Chief Waiyaki wa Hinga of the Kikuyu
Updated Sept 2013
Waiyaki wa Hinga: was he a Kikuyu, Maasai or Ndorobo?
Little is known of this Kikuyu Chief who saw the transition from self government of the Kikuyu to colonial domination first by the Imperial British East African Company followed by the crown of the British Empire. Wa Hinga means that his father was called Hinga. Muriuki in his book on the History of the kikuyu tells us that Waiyaki’s father was called Kumale ole lemotaka – a hinga, since he could masquerade as either Kikuyu or Maasai.
Hinga is a Kikuyu name for men that may have two different meanings, depending on the circumstances.
a. Hinga – a person of mixed Maasai and Kikuyu blood who is fluent in both languages, or any person is able to speak both Kikuyu and one other African language.
b. Hinga - A hypocrite; someone who does not show true feelings or intentions.
The hidden entrances to Kikuyu fortified villages in forest fringes were called ‘Ihingo,’ – gates. Chief Waiyaki’s home area was at the border with the Maasai and had several fortified villages. A famous ‘hinga’ – one able to speak Kikuyu and Maasai during the life of Chief Waiyaki is remembered as Nyakairu. She is reputed to have brokered peaceful missions between the Kikuyu and Maasai when either of the parties had taken hostages.
Some living members of the Waiyaki family claim Maasai ancestry, which begs the question – Was Waiyaki’s father called Hinga? Was he called Hinga because he had Maasai blood and was fluent in both languages?
The Maasai and Kikuyu are not the only ones willing to take ownership of the Kikuyu as this quote from the Internet shows:
Chief Waiyaki was a Kalenjin (Ogiek) whose real name was Arap Koiyoki. The Masaai called him Koiyaki ole Lemotaka while Kikuyu called him Waiyaki wa Hinga. He was a respected leader accepted by the three neighboring communities. The Maasais recognized his leadership abilities, and so did the Kikuyu. However he really was an Ogiek. (Kalenjin online; www.kalenjin.net)
Some accounts, as will be seen below, attest to Waiyaki having ‘Wanderobo’ relatives so the claim that he had kalenjin blood is not far-fetched.
Contact with Europeans
Thomson would probably have been the first European to go through Waiyaki’s village around 1883, but he gave in to Maasai and Arab accounts about the hostility exhibited by the Kikuyu. Thomson recounted how the Kikuyu would be alerted about the arrival of a trading party with a volley of bullets in the air. After the warriors had ascertained that the trading party was peaceful, the women would come from the confines of the villages with farm produce for barter trade. Bishop Hannington also came close to the edge of Waiyaki’s territory on his way to Uganda but unfortunately lost his life in Uganda. Count Teleki and Von Hohnel were the first known Europeans to make contact with Waiyaki wa Hinga and other Kikuyu Athamaki.
It is generally agreed that the Kikuyu form of government was by a ‘Ruling age set,’ with the opposition being the ‘Rulers in waiting’ age set. It appears that each ridge elevated one of the ‘Ruling age set’ members into the position of a Muthamaki wa kiama – leader or the council of elders. Some of these local leaders were influential to begin with on account of great prowess at fighting, wealth, or otherwise accumulated the wealth as a result of the position. According to L.S.B Leakey, Waiyaki wa Hinga was not a leader of the Council of Elders but a Muthamaki wa Njama – leader of the warriors in his location. The warriors, besides defending their community from enemy attacks (the Maasai were the perennial enemy) also served as a police force, maintaining law and order.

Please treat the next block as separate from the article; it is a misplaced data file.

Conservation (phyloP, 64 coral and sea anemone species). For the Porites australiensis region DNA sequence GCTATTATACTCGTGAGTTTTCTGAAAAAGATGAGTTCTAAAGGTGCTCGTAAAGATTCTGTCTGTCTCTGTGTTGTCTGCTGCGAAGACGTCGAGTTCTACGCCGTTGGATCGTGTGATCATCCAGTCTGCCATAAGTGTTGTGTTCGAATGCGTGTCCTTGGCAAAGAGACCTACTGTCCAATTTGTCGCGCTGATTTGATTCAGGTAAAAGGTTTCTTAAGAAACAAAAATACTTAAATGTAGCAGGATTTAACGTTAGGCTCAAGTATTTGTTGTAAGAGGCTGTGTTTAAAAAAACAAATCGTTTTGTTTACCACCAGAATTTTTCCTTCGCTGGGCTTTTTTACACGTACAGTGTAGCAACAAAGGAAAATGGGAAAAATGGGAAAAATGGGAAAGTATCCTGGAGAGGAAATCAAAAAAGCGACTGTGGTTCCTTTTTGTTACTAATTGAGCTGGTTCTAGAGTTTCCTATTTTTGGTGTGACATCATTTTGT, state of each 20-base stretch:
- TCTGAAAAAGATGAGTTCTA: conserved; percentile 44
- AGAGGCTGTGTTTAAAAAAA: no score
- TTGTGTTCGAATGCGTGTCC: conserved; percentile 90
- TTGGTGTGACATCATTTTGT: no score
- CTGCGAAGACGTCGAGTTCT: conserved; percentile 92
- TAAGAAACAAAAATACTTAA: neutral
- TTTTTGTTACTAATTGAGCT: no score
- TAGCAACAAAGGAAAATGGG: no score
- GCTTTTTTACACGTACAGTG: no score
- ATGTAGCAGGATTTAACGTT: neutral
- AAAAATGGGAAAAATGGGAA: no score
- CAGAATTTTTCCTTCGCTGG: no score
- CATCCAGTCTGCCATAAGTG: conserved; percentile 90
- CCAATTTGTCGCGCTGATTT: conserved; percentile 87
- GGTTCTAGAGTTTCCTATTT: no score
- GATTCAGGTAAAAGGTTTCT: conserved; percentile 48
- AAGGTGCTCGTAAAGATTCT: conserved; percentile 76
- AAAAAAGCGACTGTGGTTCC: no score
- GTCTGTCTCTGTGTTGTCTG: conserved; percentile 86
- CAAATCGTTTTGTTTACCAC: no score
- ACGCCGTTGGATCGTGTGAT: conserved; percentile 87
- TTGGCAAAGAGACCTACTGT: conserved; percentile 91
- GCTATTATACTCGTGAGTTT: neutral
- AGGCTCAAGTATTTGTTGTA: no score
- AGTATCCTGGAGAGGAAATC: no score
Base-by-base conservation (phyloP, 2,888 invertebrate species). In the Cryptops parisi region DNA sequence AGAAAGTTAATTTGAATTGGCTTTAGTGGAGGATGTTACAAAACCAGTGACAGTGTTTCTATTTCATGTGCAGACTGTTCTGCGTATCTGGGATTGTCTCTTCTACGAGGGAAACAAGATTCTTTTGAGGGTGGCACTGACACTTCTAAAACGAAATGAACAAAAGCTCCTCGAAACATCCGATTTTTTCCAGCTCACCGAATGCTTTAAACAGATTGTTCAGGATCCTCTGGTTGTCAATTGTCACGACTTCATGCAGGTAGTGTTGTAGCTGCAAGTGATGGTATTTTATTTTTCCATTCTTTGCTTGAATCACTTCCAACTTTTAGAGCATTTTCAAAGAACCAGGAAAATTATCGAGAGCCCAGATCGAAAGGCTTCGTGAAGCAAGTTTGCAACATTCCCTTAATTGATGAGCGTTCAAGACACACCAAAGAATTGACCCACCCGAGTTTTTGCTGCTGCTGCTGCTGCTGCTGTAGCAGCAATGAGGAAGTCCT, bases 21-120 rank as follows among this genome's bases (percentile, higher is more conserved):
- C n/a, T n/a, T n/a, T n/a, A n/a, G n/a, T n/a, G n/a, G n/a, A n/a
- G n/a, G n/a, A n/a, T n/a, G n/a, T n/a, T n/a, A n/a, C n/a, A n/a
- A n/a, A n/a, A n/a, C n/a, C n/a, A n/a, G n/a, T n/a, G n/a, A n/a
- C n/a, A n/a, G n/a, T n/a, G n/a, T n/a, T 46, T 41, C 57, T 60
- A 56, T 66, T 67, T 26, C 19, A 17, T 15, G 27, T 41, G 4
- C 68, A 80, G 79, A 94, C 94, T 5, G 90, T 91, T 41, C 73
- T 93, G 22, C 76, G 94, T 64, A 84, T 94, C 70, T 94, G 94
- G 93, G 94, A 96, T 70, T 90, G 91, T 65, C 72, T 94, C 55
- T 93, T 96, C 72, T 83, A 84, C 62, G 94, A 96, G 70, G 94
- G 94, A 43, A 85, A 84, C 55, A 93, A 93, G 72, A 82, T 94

The first recorded mention of Waiyaki
The first mention of Waiyaki wa Hinga was by Von Hohnel, who stated the name as Utahaj Uajaki in 1887. How the European arrived at the name Utahaj is a mystery. Von Hohnel, accompanied by Count Teleki were the first Europeans to penetrate Kikuyuland from the South. They were in the company of a notorious Arab by the name Maktubu. Some accounts claim that Maktubu was a former slave from Malawi who had taken to work as porter upon his freedom.
Other leaders mentioned in the company of Waiyaki were Terere and ‘Kassa.’ This last one has been identified by Leaky as Gathu wa Waruiru. In Von Hohnnel’s own account, Waiyaki was instrumental in facilitating passage of the Teleki/Vohnel party through Kikuyu land by constantly quelling the uneasy warriors who had been keen on disrupting it.
After Teleki and Hohnnel, the next European to pass near Waiyaki’s territory was Jackson in 1889 on his way to Uganda. Lugard followed him in 1890. This year was remembered by the Kikuyu due to locust invasion and was commemorated with the ‘Ngigi’ initiation group.
The Imperial British East Africa Company at Kikuyu
Lugard of the Imperial Biritish East African Company (IBEA) camped at the spot which would later host Fort Smith. Lugard referred to Waiyaki as ‘Eiyeki’ who showed him around the country. Miruru was one of Waiyaki’s brothers with whom he met Lugard. Lugard called him Miroo. Lugard stated that the spot which he selected for his camp was at the time called Dagoretti and there is reason to believe it was near today’s Dagoretti. Like Teleki before him, Lugard recorded that Waiyaki “friendly and helpful.”